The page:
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Wally Cox

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Wally Cox
Wcox
Born December 6, 1924
Where Detroit, Michigan, U.S.
Died February 15, 1973(1973-02-15) (aged 48)
Where Hollywood, California, U.S.
Gender {{{gender}}}
Years Active 1948–1973
Roles {{{roles}}}
Parents {{{parents}}}
Spouse Marilyn Gennaro
(7 June 1954 – ?)
Milagros Tirado
(7 Sept 1963 – May 1966; divorced; two children)
Patricia Tiernan
(1969 – 15 Feb 1973; his death)
Birth Name Wallace Maynard Cox
Occupation {{{occupation}}}
Appearances
First Appearance: {{{first}}}

Last Appearance: {{{last}}}


Wallace Maynard Cox (December 6, 1924 – February 15, 1973) was an American comedian and actor, particularly associated with the early years of television in the United States. He appeared in the U.S. television series Mr. Peepers (1952–1955), plus several other popular shows, and as a character actor in over 20 films. Wally Cox was the voice of the popular animated cartoon character Underdog (TV series). Although often cast as a meek milquetoast, he was actually strong and athletic. He married three times and was a close friend of Marlon Brando.

FILMOGRAPHY IMAGES

Early life and education Edit

Cox was born in Detroit, Michigan. When he was 10, he moved with his divorced mother, mystery author Eleanor Atkinson, and a younger sister to Evanston, Illinois, where he became close friends with a neighborhood child, Marlon Brando. Cox's family moved frequently, eventually to Chicago, Illinois, then New York City, then back to Detroit, where he graduated from Denby High School.

During World War II Cox and his family returned to New York City, where he attended City College of New York. He next spent four months in the Army, and on his discharge attended New York University. He supported his invalid mother and sister by making and selling jewelry in a small shop and at parties, where he started doing comedy monologues. These would lead to regular performances at nightclubs, such as the Village Vanguard, beginning in December 1948. He became the roommate of Marlon Brando, who encouraged him to study acting with Stella Adler. Cox and Brando remained close friends for the rest of Cox's life, and Brando appeared unannounced at Cox's wake. Brando is also reported to have kept Cox's ashes in his bedroom and conversed with them nightly.[1]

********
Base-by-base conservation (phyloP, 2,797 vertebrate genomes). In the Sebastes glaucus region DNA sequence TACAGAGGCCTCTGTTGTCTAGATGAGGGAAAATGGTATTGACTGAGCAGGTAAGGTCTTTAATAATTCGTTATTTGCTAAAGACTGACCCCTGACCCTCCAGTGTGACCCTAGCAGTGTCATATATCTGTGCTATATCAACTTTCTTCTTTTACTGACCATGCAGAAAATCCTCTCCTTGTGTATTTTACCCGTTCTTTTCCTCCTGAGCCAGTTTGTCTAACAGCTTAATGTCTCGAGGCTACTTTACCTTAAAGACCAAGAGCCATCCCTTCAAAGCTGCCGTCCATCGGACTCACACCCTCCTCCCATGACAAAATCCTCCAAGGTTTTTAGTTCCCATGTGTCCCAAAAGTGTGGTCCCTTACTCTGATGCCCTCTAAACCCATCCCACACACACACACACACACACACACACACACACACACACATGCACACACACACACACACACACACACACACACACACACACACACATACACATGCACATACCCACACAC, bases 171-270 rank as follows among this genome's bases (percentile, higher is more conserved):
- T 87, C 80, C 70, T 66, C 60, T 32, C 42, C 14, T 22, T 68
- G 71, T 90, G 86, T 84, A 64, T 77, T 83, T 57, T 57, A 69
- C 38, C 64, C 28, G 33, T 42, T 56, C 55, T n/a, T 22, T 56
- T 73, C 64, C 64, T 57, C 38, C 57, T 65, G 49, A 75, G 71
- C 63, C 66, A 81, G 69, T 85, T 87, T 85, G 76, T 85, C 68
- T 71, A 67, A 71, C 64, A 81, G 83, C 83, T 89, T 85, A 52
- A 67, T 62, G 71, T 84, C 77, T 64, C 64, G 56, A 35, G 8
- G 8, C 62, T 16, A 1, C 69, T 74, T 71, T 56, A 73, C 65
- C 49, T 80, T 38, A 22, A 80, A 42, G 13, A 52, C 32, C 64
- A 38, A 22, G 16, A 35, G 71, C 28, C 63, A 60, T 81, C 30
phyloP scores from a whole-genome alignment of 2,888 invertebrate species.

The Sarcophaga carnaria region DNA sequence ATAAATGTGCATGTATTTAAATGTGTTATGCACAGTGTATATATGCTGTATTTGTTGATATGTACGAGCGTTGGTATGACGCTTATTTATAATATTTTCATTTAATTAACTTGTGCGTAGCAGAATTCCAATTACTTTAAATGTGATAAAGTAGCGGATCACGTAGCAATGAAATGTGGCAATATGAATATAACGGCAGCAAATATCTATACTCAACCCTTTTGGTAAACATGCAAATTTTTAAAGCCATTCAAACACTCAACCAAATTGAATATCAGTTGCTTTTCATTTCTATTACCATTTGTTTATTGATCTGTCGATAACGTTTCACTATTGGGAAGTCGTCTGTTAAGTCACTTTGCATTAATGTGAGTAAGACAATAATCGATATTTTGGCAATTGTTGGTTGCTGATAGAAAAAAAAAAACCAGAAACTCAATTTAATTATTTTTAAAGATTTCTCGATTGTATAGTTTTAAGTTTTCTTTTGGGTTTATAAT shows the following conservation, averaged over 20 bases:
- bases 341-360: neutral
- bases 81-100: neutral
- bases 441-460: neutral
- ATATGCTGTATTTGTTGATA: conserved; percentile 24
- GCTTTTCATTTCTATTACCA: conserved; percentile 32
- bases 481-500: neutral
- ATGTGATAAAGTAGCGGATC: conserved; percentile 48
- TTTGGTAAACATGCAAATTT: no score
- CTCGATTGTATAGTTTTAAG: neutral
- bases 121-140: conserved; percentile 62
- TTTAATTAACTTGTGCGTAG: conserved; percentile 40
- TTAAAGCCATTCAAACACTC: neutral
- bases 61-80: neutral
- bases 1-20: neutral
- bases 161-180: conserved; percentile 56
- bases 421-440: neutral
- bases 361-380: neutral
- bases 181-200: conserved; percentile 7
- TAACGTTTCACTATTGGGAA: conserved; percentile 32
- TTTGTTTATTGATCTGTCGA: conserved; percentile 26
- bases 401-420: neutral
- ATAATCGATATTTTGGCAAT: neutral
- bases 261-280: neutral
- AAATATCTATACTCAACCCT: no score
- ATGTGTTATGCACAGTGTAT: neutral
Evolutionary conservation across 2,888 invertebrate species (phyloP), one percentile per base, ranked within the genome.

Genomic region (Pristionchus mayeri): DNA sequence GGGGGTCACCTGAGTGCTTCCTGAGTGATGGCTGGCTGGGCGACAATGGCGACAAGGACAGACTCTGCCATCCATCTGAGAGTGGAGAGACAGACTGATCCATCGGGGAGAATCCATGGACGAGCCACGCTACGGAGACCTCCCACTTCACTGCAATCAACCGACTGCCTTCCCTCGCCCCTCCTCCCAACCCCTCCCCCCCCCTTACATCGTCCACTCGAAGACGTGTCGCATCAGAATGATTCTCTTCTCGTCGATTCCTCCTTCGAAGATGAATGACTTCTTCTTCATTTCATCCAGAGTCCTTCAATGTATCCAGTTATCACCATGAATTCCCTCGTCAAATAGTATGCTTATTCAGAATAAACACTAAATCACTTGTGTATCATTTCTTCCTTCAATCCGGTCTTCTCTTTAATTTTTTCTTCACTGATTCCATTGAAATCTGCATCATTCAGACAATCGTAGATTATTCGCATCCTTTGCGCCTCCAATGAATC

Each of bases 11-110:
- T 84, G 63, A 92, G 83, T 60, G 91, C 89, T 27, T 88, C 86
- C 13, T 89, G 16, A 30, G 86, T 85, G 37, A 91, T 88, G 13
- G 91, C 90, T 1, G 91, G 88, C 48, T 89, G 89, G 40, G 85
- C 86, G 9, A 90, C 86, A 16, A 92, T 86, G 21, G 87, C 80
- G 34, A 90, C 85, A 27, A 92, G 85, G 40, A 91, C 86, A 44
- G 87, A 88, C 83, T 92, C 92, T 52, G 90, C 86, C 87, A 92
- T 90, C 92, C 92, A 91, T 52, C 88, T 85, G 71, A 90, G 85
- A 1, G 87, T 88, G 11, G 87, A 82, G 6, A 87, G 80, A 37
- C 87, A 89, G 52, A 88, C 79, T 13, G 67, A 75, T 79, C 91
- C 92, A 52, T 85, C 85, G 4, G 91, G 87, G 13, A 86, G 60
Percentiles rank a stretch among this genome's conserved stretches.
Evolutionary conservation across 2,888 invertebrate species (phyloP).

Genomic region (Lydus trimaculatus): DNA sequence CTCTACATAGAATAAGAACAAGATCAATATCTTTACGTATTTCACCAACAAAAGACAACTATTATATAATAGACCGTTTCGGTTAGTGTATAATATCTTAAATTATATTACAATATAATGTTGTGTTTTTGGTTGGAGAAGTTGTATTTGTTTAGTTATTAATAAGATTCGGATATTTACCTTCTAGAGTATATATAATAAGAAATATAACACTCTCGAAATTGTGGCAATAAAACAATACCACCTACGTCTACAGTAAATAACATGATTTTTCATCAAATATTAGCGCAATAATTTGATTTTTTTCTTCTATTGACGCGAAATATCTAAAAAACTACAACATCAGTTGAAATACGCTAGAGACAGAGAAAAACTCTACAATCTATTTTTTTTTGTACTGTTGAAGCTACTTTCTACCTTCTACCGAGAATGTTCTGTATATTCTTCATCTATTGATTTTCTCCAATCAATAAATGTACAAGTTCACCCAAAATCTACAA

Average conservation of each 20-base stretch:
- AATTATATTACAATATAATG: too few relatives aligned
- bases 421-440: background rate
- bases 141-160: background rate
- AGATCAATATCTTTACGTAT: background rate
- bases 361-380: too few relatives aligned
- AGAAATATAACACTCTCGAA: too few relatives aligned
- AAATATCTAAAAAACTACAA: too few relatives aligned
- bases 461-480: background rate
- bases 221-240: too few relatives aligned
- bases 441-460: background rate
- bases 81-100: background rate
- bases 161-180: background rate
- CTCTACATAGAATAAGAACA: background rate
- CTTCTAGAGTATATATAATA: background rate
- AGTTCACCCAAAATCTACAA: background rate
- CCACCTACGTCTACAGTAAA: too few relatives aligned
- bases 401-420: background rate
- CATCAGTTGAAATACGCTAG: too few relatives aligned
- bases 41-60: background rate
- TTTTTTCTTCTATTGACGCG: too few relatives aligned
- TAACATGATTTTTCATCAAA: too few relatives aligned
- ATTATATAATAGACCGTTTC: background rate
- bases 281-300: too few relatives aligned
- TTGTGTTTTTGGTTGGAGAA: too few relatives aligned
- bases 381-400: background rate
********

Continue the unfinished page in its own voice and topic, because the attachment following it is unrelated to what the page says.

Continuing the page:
CareerEdit

In 1949, Cox appeared on the CBS network-radio show Arthur Godfrey's Talent Scouts, to the great amusement of host Godfrey. The first half of his act was a monologue in a slangy, almost-mumbled punk-kid characterization, telling listeners about his friend Dufo: "What a crazy guy." The gullible oaf Dufo would take any dares and fall for his gang's pranks time after time, and Cox would recount the awful consequences: "Sixteen stitches. What a crazy guy." Cox's decidedly different standup routine was infectious in its ridiculousness, and just as the studio audience had reached a peak of laughter, Cox suddenly switched gears, changed characters, and sang a high-pitched version of "The Drunkard Song" ("There Is a Tavern in the Town") punctuated by eccentric yodels! "Wallace Cox" earned a big hand that night, but lost by a narrow margin to The Chordettes. But he made enough of a hit to record his radio routine for an RCA Victor single. The "Dufo" routine ("What a Crazy Guy") was paired with "Tavern in the Town."[2] He appeared in Broadway musical reviews, night clubs, and early television comedy-variety programs between 1949 and 1951, including CBS's [aye Emerson's Wonderful Town. Cox had a huge impact in 1951 with a starring role as a well-meaning but ineffective policeman on Philco Television Playhouse. Producer Fred Coe approached Cox about a starring role in a proposed live television sitcom, Mr. Peepers, which he accepted. The show ran on NBC for three years. During this time, he guest starred on NBC's The Martha Raye Show. In 1959, Cox was featured in the guest-starring title role in "The Vincent Eaglewood Story" on NBC's Western series, Wagon Train, with Read Morgan.